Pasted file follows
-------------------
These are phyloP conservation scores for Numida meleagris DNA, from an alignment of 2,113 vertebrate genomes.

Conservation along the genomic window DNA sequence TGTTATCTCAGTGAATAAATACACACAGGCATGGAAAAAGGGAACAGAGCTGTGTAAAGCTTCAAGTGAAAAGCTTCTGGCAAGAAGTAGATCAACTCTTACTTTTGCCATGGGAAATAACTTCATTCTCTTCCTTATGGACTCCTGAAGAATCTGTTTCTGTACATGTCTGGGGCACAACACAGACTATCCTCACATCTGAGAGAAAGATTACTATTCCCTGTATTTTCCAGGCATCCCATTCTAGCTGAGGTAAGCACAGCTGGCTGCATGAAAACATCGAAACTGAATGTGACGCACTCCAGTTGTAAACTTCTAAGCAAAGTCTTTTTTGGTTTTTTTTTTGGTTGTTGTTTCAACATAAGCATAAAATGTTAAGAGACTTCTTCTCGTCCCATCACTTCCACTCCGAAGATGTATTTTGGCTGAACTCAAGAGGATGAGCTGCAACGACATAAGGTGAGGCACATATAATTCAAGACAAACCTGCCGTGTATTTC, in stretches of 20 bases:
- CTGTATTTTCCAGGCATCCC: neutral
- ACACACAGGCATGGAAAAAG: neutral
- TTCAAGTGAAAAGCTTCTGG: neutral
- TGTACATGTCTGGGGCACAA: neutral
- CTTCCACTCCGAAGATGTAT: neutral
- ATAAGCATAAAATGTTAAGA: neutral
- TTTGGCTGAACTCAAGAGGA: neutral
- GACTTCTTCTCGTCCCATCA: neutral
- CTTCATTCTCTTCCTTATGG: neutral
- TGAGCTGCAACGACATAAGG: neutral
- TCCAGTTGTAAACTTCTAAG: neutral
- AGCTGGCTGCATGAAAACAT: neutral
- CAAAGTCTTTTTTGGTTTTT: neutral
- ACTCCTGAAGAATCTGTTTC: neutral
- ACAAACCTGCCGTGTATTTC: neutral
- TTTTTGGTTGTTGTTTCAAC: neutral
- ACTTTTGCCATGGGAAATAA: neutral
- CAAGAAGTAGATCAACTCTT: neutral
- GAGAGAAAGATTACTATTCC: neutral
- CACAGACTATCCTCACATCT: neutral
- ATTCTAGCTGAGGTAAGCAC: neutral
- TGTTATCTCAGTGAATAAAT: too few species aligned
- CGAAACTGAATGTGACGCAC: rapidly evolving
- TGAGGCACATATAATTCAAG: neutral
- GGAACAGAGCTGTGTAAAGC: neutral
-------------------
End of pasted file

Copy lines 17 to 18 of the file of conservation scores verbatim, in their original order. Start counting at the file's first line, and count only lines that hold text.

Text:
- ACAAACCTGCCGTGTATTTC: neutral
- TTTTTGGTTGTTGTTTCAAC: neutral